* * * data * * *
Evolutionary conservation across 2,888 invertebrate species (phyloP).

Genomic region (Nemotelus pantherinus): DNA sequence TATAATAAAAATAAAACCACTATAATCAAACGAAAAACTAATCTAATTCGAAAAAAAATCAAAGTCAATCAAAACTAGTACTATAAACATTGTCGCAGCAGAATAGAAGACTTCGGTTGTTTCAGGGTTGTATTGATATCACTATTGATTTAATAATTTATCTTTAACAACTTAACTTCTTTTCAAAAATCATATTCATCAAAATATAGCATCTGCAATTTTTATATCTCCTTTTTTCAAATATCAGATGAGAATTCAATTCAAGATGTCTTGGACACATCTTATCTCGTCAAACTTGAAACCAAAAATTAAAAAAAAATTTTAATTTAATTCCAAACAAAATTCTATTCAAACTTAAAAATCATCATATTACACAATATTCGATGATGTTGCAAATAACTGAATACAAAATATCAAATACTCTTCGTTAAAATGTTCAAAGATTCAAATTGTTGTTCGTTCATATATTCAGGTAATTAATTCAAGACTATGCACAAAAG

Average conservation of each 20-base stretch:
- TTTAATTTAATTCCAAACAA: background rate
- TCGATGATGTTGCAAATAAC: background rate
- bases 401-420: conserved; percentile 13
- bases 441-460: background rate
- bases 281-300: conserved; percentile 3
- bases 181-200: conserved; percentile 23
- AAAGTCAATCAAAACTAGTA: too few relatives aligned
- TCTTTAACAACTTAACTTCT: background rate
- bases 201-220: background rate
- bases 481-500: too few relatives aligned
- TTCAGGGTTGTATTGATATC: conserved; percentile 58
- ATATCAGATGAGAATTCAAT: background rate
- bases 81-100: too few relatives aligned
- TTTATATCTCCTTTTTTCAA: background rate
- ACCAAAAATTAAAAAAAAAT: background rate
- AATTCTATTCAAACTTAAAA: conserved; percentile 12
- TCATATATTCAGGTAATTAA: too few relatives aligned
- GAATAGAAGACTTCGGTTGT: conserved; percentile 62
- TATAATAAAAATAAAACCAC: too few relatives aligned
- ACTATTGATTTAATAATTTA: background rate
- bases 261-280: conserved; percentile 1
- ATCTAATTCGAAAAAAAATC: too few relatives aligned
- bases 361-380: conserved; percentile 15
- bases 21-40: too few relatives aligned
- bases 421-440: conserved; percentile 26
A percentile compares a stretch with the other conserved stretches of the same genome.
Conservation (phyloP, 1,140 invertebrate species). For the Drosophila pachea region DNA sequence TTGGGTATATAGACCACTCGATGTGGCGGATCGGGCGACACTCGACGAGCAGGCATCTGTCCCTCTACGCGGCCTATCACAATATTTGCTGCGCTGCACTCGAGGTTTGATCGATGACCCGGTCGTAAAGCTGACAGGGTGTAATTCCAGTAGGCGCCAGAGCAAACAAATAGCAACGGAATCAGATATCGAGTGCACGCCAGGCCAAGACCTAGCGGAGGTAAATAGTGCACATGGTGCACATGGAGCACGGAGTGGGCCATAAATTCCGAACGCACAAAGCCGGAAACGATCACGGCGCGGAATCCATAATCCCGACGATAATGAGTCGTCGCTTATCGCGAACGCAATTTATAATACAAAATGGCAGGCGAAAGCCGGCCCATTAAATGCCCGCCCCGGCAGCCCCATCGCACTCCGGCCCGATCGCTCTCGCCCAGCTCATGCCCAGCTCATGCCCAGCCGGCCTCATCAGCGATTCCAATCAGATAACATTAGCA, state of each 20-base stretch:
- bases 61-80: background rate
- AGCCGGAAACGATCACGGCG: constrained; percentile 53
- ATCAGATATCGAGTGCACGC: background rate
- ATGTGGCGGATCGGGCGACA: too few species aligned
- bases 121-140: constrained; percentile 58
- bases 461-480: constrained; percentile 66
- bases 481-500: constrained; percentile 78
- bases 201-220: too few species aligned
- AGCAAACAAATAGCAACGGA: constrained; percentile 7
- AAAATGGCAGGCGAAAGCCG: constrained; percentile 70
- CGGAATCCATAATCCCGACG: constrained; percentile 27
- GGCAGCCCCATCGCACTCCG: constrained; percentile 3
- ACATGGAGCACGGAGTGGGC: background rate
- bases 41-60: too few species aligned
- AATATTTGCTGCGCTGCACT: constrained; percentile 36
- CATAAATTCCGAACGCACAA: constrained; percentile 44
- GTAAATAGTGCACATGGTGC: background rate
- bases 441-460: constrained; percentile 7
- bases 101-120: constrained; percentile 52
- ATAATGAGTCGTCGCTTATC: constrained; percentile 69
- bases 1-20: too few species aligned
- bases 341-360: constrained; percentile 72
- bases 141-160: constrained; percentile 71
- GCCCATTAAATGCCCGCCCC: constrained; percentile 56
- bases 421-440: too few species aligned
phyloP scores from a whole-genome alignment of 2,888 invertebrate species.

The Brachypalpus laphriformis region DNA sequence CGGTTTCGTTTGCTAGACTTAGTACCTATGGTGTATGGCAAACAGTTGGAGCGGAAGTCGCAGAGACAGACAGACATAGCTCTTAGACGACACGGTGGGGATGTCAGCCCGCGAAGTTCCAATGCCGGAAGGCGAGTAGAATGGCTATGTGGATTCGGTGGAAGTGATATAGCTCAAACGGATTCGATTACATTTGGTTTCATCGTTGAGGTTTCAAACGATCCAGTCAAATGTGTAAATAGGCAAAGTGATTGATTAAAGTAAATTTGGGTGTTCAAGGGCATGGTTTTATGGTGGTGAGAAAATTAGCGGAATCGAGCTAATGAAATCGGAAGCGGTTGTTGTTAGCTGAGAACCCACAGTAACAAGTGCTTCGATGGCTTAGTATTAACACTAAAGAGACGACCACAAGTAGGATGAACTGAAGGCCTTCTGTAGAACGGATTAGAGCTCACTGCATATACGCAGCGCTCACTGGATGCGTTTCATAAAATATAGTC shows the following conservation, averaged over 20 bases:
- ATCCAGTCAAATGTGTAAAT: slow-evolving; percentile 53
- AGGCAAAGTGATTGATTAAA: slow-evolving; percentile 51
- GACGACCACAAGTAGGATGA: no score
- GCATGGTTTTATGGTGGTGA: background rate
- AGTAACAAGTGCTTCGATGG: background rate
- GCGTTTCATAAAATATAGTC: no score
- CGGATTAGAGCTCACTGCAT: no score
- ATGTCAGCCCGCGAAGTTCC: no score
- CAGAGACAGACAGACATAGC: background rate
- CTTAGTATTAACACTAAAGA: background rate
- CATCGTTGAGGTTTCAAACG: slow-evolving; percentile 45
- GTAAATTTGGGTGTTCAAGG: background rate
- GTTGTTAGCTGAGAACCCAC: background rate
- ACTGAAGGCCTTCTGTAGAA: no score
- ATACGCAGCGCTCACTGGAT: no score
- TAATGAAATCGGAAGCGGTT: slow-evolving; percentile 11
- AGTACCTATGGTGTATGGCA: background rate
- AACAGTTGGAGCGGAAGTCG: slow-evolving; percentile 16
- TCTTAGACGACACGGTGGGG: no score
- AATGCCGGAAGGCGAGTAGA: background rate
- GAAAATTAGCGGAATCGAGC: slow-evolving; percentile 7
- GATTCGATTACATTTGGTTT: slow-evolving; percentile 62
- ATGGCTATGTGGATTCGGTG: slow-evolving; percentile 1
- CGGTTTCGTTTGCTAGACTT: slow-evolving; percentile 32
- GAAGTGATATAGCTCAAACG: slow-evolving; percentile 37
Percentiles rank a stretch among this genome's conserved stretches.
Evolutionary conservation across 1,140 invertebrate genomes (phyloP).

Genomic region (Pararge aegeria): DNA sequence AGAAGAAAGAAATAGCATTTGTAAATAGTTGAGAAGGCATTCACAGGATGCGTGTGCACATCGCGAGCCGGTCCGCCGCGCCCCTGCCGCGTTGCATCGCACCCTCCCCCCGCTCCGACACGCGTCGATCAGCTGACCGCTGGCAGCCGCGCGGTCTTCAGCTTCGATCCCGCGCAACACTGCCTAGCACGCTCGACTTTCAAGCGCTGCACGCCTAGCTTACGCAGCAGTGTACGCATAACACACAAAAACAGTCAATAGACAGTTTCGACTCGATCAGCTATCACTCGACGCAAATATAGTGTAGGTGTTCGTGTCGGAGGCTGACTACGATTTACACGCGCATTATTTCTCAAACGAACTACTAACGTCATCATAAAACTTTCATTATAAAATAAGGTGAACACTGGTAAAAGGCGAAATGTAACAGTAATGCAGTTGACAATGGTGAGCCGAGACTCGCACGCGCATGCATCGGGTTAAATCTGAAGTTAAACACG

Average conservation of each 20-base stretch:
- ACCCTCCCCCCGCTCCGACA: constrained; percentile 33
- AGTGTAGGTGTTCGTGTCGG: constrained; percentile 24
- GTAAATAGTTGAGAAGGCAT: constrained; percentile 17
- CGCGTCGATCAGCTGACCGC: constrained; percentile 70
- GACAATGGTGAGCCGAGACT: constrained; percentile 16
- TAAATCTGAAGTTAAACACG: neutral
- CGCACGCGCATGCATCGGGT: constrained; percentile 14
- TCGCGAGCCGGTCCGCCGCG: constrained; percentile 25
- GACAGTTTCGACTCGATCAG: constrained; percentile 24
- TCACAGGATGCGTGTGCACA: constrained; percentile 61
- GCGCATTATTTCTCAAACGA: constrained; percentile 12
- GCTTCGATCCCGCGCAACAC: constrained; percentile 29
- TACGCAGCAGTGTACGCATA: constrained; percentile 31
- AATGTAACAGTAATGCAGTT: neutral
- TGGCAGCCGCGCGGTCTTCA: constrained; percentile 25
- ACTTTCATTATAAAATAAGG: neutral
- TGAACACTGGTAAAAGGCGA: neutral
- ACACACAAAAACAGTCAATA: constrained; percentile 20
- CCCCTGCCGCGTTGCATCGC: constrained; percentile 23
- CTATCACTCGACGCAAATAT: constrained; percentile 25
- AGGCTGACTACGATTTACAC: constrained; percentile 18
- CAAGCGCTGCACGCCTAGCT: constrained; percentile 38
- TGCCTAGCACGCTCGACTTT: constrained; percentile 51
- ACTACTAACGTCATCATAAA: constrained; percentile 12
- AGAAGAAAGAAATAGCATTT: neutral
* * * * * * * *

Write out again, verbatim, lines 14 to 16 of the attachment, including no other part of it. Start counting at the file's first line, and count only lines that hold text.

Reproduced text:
- TTCAGGGTTGTATTGATATC: conserved; percentile 58
- ATATCAGATGAGAATTCAAT: background rate
- bases 81-100: too few relatives aligned